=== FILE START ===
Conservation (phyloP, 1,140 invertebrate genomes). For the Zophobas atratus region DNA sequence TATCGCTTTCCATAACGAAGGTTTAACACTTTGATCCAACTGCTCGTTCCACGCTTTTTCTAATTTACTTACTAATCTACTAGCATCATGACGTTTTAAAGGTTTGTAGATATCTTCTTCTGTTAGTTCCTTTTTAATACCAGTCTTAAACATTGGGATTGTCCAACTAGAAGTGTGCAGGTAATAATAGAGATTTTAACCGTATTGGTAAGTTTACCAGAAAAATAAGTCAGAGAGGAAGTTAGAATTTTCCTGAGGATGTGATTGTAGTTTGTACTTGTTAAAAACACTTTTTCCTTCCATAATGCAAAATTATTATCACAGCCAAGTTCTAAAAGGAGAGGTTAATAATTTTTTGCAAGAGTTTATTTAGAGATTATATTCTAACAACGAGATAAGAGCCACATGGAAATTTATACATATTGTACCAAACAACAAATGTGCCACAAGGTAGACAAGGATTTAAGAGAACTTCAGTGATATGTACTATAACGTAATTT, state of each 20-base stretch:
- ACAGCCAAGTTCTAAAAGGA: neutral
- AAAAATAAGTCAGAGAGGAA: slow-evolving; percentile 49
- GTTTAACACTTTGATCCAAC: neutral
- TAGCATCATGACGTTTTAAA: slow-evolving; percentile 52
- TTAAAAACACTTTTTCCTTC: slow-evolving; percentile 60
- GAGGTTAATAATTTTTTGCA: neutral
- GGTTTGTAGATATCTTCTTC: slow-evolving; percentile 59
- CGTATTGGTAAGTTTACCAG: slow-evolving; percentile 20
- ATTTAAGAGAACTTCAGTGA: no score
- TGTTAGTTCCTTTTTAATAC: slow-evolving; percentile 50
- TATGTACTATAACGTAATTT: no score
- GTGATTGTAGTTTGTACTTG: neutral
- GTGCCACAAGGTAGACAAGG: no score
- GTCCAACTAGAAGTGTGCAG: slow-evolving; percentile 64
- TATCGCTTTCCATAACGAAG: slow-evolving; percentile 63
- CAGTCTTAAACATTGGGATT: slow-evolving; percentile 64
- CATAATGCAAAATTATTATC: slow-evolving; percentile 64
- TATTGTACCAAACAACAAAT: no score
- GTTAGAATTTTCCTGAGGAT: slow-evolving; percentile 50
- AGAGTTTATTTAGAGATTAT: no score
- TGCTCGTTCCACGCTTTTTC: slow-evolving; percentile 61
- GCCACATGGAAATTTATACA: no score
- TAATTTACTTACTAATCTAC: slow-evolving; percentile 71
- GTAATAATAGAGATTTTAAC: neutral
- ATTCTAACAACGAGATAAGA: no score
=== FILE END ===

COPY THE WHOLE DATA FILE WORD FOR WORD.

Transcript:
Conservation (phyloP, 1,140 invertebrate genomes). For the Zophobas atratus region DNA sequence TATCGCTTTCCATAACGAAGGTTTAACACTTTGATCCAACTGCTCGTTCCACGCTTTTTCTAATTTACTTACTAATCTACTAGCATCATGACGTTTTAAAGGTTTGTAGATATCTTCTTCTGTTAGTTCCTTTTTAATACCAGTCTTAAACATTGGGATTGTCCAACTAGAAGTGTGCAGGTAATAATAGAGATTTTAACCGTATTGGTAAGTTTACCAGAAAAATAAGTCAGAGAGGAAGTTAGAATTTTCCTGAGGATGTGATTGTAGTTTGTACTTGTTAAAAACACTTTTTCCTTCCATAATGCAAAATTATTATCACAGCCAAGTTCTAAAAGGAGAGGTTAATAATTTTTTGCAAGAGTTTATTTAGAGATTATATTCTAACAACGAGATAAGAGCCACATGGAAATTTATACATATTGTACCAAACAACAAATGTGCCACAAGGTAGACAAGGATTTAAGAGAACTTCAGTGATATGTACTATAACGTAATTT, state of each 20-base stretch:
- ACAGCCAAGTTCTAAAAGGA: neutral
- AAAAATAAGTCAGAGAGGAA: slow-evolving; percentile 49
- GTTTAACACTTTGATCCAAC: neutral
- TAGCATCATGACGTTTTAAA: slow-evolving; percentile 52
- TTAAAAACACTTTTTCCTTC: slow-evolving; percentile 60
- GAGGTTAATAATTTTTTGCA: neutral
- GGTTTGTAGATATCTTCTTC: slow-evolving; percentile 59
- CGTATTGGTAAGTTTACCAG: slow-evolving; percentile 20
- ATTTAAGAGAACTTCAGTGA: no score
- TGTTAGTTCCTTTTTAATAC: slow-evolving; percentile 50
- TATGTACTATAACGTAATTT: no score
- GTGATTGTAGTTTGTACTTG: neutral
- GTGCCACAAGGTAGACAAGG: no score
- GTCCAACTAGAAGTGTGCAG: slow-evolving; percentile 64
- TATCGCTTTCCATAACGAAG: slow-evolving; percentile 63
- CAGTCTTAAACATTGGGATT: slow-evolving; percentile 64
- CATAATGCAAAATTATTATC: slow-evolving; percentile 64
- TATTGTACCAAACAACAAAT: no score
- GTTAGAATTTTCCTGAGGAT: slow-evolving; percentile 50
- AGAGTTTATTTAGAGATTAT: no score
- TGCTCGTTCCACGCTTTTTC: slow-evolving; percentile 61
- GCCACATGGAAATTTATACA: no score
- TAATTTACTTACTAATCTAC: slow-evolving; percentile 71
- GTAATAATAGAGATTTTAAC: neutral
- ATTCTAACAACGAGATAAGA: no score